Albuquerque Beekeepers

Urban beekeeping in New Mexico's largest city.

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warre hive users

This is a group of people who want to learn more about warre hive's.. Share their experiences and knowledge..

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Link for PDF Beekeeping For All- by Emile Warre 2 Replies

Started by Ivy. Last reply by Raymond Espinoza Feb 8, 2015.

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Comment by Rhett Renoud on June 10, 2019 at 6:02pm

I see why there’s some conflict. I don’t think you’ll have problems either way. Personally, I practice leaving the sawdust in place, which I also believe makes the most sense. Honestly, removing sawdust and increasing ventilation is being reactive to the fact that the hive itself lacks thermal properties to keep the bees cool. If hive manufacturers didn’t use such thin boards, there would be a higher thermal value. For example, log homes that uses 10” logs have more thermal value than a home built with 8” logs. Bees survive in their natural habitat (a hollow tree) and do not have ventilation, but they do have better thermal value (insulation). This is why I build my own hives with 4” thick walls. The Warre Store, the last I checked, doesn’t use a full 1” inch board. The minimum that Warre regarded as sufficient was 22 mm; however, he recommended 24 mm for improved insulation. In cold climates, people will use 50 mm or larger. If people in warm climates used 50 mm or larger, they wouldn’t have an overheating problem.

Comment by Kris Price on June 10, 2019 at 5:22pm

That’s what I thought, BUT the Warre store wrote in a recent newsletter that sawdust should be removed in summer...

  • No harmful condensation will occur during the summer months even if all of the insulation is removed from the quilt. In fact, the insulation can cause the hive to overheat during the summer months and should therefore be removed, or at least pushed into the corners so that more heat can escape from the hive during hot weather. Basically, reduce the R-value (amount of insulation) in the quilt when night temperatures are no longer dropping below 50F. If you have a problem with pests (ants, earwigs, etc.) hanging around in the quilt box during the summer months, just remove the sawdust altogether. “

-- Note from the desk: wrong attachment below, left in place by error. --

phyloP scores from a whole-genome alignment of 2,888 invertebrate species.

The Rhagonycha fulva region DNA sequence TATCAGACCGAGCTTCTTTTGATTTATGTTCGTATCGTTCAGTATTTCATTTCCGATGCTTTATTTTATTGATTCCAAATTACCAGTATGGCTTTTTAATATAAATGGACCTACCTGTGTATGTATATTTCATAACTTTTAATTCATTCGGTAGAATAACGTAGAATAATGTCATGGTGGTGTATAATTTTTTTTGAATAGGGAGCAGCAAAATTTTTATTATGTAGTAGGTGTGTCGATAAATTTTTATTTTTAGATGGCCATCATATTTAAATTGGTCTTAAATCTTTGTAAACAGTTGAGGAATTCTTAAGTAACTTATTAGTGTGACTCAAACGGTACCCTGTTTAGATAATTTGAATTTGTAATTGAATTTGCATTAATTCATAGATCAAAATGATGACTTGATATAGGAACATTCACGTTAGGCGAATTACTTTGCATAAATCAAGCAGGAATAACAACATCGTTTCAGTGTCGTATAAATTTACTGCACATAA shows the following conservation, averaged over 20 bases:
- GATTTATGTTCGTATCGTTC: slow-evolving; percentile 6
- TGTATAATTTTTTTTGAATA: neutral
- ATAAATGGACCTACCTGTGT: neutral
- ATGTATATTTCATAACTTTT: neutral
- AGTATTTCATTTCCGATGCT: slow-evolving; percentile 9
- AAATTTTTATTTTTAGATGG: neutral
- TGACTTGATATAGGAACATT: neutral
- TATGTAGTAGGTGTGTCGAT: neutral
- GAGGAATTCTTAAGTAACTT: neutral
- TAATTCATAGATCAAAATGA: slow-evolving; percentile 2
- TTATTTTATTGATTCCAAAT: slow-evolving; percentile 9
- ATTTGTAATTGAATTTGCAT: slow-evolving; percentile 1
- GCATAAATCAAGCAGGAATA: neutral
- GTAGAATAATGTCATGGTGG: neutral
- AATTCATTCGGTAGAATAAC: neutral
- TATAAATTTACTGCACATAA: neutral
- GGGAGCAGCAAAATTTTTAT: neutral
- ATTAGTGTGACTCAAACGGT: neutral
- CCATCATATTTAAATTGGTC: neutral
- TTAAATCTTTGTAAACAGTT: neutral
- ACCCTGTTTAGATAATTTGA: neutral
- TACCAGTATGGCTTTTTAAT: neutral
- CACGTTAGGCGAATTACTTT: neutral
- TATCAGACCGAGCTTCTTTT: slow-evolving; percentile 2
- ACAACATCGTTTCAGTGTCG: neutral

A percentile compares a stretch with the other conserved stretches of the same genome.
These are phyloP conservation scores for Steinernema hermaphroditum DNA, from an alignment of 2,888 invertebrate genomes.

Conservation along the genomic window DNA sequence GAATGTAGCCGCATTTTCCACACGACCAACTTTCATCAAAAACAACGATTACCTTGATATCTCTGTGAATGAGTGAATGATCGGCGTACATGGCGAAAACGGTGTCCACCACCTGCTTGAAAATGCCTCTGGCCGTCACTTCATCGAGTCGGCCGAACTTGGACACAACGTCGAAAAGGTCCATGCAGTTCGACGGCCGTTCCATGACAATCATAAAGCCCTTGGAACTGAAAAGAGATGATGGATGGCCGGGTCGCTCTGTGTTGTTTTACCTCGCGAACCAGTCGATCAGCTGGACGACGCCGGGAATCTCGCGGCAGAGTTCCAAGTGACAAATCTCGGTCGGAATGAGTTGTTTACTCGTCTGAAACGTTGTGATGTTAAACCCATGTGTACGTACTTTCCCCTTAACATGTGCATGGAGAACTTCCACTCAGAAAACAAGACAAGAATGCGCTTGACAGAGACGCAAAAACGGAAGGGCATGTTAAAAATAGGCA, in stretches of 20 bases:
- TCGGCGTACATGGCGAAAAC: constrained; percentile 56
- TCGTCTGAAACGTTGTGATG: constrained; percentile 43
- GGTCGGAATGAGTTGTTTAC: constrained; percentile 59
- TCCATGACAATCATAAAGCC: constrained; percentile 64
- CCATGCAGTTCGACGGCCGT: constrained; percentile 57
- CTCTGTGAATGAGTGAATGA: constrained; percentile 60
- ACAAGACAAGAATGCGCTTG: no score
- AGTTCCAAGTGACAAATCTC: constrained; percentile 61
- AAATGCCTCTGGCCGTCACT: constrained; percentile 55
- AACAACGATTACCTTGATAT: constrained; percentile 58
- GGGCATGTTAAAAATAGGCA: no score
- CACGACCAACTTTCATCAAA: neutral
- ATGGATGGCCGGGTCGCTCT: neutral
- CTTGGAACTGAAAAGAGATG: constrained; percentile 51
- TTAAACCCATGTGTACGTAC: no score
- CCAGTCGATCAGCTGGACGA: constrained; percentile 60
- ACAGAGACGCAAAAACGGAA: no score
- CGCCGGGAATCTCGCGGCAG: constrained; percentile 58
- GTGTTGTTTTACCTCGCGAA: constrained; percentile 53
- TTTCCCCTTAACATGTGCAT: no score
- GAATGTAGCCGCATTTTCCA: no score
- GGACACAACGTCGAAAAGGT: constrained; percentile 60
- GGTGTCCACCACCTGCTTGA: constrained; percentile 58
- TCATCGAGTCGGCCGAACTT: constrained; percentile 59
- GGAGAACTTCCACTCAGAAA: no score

and when i further consulted david heafs book warre natural beekeeping....

he states... in 7.3 ventilation ... that warre was in a cooler climate and that in extreme heat  to aid ventilation  cooling at the top can be created by removing quilt contents.  He even states that drilling 1/8 inch holes in roof mouse board will aid in heat escape with the quilt contents removed. 

Soooo... I’m still not clear on if keeping sawdust in in summer heat is the way to go.

Comment by Rhett Renoud on June 10, 2019 at 4:52pm

Hi, Kris.  Leave the sawdust in the quilt box year round.  Just like in the roof of your home, insulation helps maintain a consistent temperature in the hive.  The sawdust also helps absorb condensation when you have extreme temperature swings and helps maintain the odor in the hive. 

Comment by Kris Price on June 10, 2019 at 4:25pm

Does the sawdust need to be removed from the quilt box for summer? 

Comment by Rhett Renoud on April 18, 2019 at 1:14pm

That looks good, Kris.  Two boxes are not required for startup, but it won't hurt, either.  Make sure the hive stands are anchored down.  A good wind will blow the hives and hive stand over.  Keep us posted on your progress!   

Comment by Samuel Lopez on February 19, 2019 at 5:46pm

Sigrid - sure thing. 

Comment by Rhett Renoud on February 19, 2019 at 2:46pm

My theory is that the bees had enough nectar to make brood, but not enough nectar to maintain a growing population.  If I had to guess, I would say they were stressed due to a lack of available nectar, then absconded.  In short, a dearth year = shortage of food storage.  I see no signs of robbing.     

Comment by Gavin McCullough on February 19, 2019 at 2:38pm

and the no cap mystery?

Comment by Rhett Renoud on February 19, 2019 at 2:35pm

Unless it's unseasonably dry, the Albuquerque area seems to have a sufficient amount of nectar through October.  If it's a dry year, then sometimes the bees have to work hard to find nectar.  Working harder means to fly further.  If they were stressed, they could have absconded for that reason alone.  I just don't know your area.    

Comment by Gavin McCullough on February 19, 2019 at 2:28pm

Caught June 222 weeks later...nice comb

3 weeks later....gone... :(

so end of june to end of july? I was sad as I wasn't sure they would have enough time to forage before winter...

 

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